Researchers have demonstrated the allergy’s association with tick bites and a delay between the bite and reaction. (For Spittle, that delay was as long as a month.) They also know that it does not increase risk for asthma. Still unclear, Commins said, is what’s caused the recent surge in allergies and whether Alpha Gal is indeed at the root of the problem.
“While the scientific community has demonstrated that there’s Alpha-Gal in the gut of the Ixodes ticks in Sweden, we don’t have that evidence in Lone Stars,” Commins said.
Valet says that a lack of exposure to good bacteria may leave immune systems more vulnerable to this kind of infection. This is known as the hygiene hypothesis.
“Good bacteria is important to help train our immune system to do normal things,” Valet said. “Without exposure to good bacteria, your immune system won’t recognize things that aren’t dangerous. In this case, red meat.”
Spittle’s doctor doesn’t buy the ‘hygiene hypothesis.’
“The hygiene hypothesis has more to do with clean drinking water and basic protection,” Commins said. “We’ve had basic hygiene for a long time. That doesn’t explain this sudden outbreak.”
Recent cases have not given researchers enough time to study the allergy, Commins said. Other culprits could include a new tick-based bacteria or organism, or the way humans process and handle meat.
Spittle said he was not surprised by his diagnosis.
“I was working indoors and outdoors at the time,” he said. “I always had ticks on me and they were biting all the time,” he said.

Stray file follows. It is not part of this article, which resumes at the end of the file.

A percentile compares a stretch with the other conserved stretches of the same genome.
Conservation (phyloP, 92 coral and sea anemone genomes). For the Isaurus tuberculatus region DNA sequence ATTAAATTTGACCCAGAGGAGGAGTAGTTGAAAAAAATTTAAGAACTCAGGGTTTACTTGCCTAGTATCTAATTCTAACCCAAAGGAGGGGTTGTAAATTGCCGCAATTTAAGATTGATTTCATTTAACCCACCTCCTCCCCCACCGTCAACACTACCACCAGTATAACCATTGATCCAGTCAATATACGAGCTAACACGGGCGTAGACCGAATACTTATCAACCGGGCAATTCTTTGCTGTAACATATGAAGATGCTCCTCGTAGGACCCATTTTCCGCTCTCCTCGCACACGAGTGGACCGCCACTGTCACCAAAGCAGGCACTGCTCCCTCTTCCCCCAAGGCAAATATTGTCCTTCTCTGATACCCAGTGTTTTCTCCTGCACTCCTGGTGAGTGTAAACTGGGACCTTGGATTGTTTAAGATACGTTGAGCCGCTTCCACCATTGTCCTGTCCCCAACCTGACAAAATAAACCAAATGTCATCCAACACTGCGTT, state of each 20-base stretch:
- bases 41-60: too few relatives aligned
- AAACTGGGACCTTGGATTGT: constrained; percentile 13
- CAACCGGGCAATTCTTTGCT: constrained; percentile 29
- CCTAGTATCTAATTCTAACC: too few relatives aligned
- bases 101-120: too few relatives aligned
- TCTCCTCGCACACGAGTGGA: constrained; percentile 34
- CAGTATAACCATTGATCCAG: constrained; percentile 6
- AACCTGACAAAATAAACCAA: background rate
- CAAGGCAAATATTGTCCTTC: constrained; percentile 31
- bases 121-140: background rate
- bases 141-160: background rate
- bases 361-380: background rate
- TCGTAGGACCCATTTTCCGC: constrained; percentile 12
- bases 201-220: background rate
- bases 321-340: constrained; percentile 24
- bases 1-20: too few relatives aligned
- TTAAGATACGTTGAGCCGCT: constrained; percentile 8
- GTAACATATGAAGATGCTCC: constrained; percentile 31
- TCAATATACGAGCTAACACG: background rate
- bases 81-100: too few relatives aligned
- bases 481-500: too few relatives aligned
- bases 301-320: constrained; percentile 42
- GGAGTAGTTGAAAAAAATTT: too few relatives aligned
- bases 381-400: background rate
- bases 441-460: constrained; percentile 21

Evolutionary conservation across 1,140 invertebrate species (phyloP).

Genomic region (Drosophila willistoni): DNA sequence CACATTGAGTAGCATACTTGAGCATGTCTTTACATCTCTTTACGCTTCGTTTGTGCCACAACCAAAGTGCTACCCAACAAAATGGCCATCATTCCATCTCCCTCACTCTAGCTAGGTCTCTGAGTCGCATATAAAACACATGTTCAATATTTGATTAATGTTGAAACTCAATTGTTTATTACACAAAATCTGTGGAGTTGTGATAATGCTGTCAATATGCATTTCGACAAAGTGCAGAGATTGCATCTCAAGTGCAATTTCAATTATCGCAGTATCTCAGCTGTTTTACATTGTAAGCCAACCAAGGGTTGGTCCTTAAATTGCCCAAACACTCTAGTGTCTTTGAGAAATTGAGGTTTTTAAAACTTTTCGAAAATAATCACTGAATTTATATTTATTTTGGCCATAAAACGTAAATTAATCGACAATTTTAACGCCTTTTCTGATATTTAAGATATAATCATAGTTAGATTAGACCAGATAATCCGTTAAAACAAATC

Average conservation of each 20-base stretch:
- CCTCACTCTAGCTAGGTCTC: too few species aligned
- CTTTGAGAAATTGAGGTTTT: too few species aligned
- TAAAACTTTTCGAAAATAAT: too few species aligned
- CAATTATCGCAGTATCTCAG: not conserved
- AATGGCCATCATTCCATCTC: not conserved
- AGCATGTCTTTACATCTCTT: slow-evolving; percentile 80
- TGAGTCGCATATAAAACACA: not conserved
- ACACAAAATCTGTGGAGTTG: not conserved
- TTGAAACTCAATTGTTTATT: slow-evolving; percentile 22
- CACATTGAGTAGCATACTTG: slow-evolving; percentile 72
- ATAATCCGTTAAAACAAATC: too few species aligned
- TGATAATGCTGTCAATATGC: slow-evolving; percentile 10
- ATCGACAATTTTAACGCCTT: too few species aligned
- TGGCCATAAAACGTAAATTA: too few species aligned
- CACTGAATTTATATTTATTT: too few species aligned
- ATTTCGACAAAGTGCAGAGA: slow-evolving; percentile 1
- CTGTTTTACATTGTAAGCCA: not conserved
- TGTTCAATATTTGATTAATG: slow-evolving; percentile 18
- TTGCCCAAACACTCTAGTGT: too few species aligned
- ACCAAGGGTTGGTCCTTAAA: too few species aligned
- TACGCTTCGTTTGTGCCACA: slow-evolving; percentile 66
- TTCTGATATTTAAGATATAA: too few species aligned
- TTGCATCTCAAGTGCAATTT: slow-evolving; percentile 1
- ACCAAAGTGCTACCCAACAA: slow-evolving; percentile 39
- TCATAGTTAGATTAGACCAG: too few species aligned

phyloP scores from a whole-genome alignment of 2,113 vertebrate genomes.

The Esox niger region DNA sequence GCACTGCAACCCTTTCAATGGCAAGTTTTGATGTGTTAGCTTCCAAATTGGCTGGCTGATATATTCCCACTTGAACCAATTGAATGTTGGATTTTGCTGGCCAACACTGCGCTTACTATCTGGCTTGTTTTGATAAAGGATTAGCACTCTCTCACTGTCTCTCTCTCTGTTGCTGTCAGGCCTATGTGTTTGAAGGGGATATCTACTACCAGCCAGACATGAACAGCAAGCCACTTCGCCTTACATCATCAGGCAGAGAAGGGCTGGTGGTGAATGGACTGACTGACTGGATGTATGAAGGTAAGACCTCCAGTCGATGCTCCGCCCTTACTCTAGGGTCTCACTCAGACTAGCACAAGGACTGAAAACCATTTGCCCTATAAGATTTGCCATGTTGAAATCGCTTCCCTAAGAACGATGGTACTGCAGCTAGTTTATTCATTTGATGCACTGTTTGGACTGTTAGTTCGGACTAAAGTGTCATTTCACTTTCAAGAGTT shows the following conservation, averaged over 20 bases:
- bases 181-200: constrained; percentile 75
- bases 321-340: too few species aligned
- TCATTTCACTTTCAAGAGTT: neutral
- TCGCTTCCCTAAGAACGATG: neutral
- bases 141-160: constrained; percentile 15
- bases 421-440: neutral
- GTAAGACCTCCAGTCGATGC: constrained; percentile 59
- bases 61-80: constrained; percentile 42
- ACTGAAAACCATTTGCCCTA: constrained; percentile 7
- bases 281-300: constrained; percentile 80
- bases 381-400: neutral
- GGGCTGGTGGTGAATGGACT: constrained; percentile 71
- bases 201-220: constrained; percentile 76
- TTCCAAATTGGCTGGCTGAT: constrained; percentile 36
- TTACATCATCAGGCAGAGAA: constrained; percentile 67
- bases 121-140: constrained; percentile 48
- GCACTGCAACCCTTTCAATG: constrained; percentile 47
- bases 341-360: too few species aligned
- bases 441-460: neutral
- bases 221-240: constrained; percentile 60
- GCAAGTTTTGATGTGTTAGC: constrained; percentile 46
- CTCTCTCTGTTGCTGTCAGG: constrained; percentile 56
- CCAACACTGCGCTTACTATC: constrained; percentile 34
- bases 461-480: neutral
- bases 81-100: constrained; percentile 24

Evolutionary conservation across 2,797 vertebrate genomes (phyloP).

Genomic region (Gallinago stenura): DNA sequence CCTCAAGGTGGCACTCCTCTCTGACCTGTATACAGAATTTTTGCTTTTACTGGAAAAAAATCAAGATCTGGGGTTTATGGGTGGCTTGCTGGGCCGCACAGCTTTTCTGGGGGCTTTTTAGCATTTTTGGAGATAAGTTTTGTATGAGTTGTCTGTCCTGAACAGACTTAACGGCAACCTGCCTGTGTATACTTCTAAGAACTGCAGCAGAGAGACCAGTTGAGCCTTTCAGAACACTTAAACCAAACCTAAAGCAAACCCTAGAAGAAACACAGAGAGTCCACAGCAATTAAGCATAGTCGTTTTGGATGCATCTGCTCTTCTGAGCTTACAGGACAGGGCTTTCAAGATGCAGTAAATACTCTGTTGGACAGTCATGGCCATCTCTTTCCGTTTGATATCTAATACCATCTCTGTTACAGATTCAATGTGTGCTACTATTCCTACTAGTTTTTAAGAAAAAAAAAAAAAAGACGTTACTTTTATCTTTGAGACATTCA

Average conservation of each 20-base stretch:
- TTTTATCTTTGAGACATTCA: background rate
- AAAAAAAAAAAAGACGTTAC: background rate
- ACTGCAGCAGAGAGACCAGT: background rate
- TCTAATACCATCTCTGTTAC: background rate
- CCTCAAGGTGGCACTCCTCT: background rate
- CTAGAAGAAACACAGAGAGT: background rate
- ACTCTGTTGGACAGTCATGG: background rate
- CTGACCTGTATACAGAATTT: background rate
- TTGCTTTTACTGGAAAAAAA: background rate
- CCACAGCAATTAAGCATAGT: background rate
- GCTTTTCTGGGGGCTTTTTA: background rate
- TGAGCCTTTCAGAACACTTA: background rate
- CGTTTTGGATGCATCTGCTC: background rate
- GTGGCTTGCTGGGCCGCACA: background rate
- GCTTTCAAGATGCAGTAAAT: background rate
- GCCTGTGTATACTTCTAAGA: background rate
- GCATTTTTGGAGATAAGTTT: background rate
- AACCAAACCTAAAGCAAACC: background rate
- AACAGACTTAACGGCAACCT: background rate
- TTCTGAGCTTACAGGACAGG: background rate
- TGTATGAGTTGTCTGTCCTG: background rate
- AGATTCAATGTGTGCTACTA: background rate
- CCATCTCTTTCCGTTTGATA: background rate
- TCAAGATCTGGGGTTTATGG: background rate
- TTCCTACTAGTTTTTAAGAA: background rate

Though there is no indication how long Spittle’s allergy will last, it’s possible that it may improve over time, Valet said.
When it comes to allergies, the human immune system has a “memory,” Valet said. Proteins found in peanuts and eggs trigger the immune system faster than the proteins found in Alpha Gal sugar, which takes longer for the immune system to recognize. This explains the red meat allergy’s delayed reaction, he said. Doctors hope the allergy will be less durable than others since it’s caused by a sugar, he added.
“Once this starts, there’s not a way to make this stop,” said Valet. “If you can avoid [repeated tick bites], your antibody levels go down. But prevention is important. It should be something that’s 100 percent preventable.”
Commins, who enjoys hiking and fishing himself, advises fellow outdoorsmen to wear bug spray and layers and to check for ticks after being outside.
Since his diagnosis, Spittle has been red-meat free. Before his diagnosis, he was eating it nearly every day.
“The worst was when I’d have a McDouble or something like that,” he said. “Some people have it worse where they can’t even inhale the smoke from a grill used for red meat.”
Now, Spittle sticks to chicken, seafood and turkey and can still drink milk, eat cheese and have real butter. Despite cutting out a large part of his diet, he has no regrets. His wife Samantha helped him through the worst of the allergy, and his two children born after his diagnosis “couldn’t be healthier.”
“People always look at me with a puzzled look when I say ‘I’m allergic to red meat,’ Spittle said. “Typically, the next thing out of their mouth is, ‘I would just die if I couldn’t eat red meat.’”
“I’m always tempted to throw back, ‘I would just die if I ate red meat,’ but I haven’t felt the need to do so just yet.”
Jenny Marder contributed to this report.
Correction: Due to an editing error, an earlier version of this post incorrectly identified the formal name of the sugar, Alpha Gal. It is galactose-alpha-1,3-galactose.